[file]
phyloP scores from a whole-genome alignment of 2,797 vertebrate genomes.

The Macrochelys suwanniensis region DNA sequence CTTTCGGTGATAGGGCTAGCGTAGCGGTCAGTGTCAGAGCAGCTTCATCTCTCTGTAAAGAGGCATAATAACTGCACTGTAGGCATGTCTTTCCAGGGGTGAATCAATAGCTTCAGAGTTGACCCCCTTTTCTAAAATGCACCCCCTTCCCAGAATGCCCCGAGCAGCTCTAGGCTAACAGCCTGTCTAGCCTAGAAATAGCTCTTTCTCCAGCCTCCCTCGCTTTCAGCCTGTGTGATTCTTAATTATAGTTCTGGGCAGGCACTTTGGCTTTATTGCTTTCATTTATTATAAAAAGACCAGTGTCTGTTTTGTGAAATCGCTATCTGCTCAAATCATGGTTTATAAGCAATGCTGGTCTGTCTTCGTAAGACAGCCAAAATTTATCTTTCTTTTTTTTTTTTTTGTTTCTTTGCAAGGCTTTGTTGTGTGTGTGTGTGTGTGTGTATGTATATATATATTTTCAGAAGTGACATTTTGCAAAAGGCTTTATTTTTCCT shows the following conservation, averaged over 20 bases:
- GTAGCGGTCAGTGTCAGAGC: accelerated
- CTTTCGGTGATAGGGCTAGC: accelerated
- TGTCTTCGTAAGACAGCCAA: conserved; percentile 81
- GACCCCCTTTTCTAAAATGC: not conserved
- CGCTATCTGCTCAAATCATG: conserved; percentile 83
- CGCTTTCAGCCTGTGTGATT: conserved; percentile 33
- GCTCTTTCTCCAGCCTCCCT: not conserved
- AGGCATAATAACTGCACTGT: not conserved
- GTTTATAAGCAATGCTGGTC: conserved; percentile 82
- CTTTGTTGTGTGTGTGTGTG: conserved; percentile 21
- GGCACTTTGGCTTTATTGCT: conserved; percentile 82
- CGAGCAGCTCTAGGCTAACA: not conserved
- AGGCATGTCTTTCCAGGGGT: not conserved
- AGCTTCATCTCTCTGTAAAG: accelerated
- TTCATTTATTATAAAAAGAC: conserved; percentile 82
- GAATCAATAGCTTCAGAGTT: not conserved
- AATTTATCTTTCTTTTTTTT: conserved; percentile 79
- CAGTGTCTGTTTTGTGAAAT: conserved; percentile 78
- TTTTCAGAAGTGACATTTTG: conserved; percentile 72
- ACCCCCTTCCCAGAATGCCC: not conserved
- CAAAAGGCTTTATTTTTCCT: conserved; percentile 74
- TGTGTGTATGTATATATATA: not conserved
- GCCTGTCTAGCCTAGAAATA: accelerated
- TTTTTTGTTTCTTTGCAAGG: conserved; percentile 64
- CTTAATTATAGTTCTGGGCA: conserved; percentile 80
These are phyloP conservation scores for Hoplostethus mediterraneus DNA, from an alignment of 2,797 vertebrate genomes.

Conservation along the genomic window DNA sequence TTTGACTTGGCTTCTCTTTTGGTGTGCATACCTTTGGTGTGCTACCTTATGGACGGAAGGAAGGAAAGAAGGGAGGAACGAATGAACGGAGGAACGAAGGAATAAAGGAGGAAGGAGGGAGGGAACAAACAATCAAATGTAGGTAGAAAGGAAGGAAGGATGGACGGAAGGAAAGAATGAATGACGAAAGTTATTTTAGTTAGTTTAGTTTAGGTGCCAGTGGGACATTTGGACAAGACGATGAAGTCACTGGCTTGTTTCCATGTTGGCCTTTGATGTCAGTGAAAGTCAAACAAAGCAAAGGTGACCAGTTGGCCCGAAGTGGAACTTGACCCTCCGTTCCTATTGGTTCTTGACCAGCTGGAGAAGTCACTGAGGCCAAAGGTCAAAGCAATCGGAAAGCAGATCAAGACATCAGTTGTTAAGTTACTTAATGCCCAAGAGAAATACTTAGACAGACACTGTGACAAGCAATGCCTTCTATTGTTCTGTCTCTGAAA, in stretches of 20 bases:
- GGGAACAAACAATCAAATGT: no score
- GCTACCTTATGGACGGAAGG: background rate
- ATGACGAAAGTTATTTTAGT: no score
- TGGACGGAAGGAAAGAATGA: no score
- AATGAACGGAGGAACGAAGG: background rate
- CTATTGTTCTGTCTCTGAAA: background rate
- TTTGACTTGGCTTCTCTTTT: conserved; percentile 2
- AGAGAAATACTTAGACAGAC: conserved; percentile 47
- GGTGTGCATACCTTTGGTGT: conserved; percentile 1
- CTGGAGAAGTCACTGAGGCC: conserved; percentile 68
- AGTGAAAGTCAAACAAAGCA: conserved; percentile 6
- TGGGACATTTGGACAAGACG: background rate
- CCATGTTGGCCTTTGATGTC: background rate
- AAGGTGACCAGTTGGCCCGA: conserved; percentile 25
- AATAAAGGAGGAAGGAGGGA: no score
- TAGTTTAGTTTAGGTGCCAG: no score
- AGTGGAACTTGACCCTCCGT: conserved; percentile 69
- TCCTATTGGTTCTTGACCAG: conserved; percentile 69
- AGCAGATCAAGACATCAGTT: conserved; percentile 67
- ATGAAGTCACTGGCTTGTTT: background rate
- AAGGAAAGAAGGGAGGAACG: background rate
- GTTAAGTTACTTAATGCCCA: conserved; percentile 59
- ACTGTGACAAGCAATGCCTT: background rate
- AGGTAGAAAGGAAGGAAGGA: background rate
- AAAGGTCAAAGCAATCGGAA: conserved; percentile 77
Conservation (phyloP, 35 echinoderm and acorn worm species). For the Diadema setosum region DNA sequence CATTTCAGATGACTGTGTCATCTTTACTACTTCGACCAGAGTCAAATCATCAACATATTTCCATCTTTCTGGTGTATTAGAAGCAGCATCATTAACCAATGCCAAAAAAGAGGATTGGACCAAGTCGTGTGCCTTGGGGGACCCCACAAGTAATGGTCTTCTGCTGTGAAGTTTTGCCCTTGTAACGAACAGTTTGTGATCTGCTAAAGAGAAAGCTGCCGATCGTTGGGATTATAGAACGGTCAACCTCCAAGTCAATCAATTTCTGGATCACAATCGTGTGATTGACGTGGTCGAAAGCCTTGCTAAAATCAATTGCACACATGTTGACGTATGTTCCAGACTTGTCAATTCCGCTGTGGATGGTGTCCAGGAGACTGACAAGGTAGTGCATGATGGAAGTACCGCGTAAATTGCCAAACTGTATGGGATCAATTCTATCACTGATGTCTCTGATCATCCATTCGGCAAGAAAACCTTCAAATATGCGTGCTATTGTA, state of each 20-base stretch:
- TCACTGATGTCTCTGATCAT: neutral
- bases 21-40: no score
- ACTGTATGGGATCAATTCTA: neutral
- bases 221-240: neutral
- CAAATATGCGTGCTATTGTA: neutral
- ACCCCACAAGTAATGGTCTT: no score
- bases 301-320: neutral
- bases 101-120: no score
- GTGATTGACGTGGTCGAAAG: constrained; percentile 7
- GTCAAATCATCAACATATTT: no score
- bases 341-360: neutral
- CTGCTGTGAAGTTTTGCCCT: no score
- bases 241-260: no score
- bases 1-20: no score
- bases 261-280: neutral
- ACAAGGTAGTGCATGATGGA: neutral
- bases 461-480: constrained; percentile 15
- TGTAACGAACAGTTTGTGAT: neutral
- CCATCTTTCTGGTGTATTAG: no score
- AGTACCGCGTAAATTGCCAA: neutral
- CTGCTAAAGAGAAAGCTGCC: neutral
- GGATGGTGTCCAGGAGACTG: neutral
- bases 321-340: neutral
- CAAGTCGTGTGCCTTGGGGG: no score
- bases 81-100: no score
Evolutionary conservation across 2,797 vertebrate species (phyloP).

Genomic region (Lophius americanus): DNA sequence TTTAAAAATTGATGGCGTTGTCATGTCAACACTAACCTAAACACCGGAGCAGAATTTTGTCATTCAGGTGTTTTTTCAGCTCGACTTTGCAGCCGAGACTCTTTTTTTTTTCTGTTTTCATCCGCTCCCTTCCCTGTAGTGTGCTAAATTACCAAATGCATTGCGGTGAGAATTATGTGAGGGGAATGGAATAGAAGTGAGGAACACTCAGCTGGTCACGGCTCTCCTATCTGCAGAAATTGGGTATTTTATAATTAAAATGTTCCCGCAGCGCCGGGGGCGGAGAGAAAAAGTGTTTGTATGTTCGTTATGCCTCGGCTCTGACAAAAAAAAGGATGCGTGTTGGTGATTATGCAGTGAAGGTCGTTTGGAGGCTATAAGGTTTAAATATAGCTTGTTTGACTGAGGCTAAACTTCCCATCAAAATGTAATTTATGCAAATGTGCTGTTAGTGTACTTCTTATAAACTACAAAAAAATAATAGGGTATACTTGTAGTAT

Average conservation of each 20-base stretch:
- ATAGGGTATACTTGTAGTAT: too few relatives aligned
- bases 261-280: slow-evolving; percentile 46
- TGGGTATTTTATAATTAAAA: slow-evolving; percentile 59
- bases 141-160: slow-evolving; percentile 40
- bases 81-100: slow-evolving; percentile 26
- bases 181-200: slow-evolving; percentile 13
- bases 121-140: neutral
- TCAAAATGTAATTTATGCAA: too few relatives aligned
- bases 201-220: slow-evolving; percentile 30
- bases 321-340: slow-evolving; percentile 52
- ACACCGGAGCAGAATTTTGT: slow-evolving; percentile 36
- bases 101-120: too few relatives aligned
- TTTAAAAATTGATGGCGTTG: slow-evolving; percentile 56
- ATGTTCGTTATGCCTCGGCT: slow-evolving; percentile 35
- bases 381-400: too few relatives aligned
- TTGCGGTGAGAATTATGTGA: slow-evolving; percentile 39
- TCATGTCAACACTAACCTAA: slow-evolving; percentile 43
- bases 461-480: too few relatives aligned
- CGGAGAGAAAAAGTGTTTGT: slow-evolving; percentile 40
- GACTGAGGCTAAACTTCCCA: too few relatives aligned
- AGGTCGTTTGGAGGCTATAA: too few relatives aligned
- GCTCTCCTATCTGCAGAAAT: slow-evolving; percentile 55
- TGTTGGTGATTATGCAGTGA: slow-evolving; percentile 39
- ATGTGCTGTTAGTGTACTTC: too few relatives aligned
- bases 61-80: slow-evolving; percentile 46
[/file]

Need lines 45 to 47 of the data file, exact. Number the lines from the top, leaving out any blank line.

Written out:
- TAGTTTAGTTTAGGTGCCAG: no score
- AGTGGAACTTGACCCTCCGT: conserved; percentile 69
- TCCTATTGGTTCTTGACCAG: conserved; percentile 69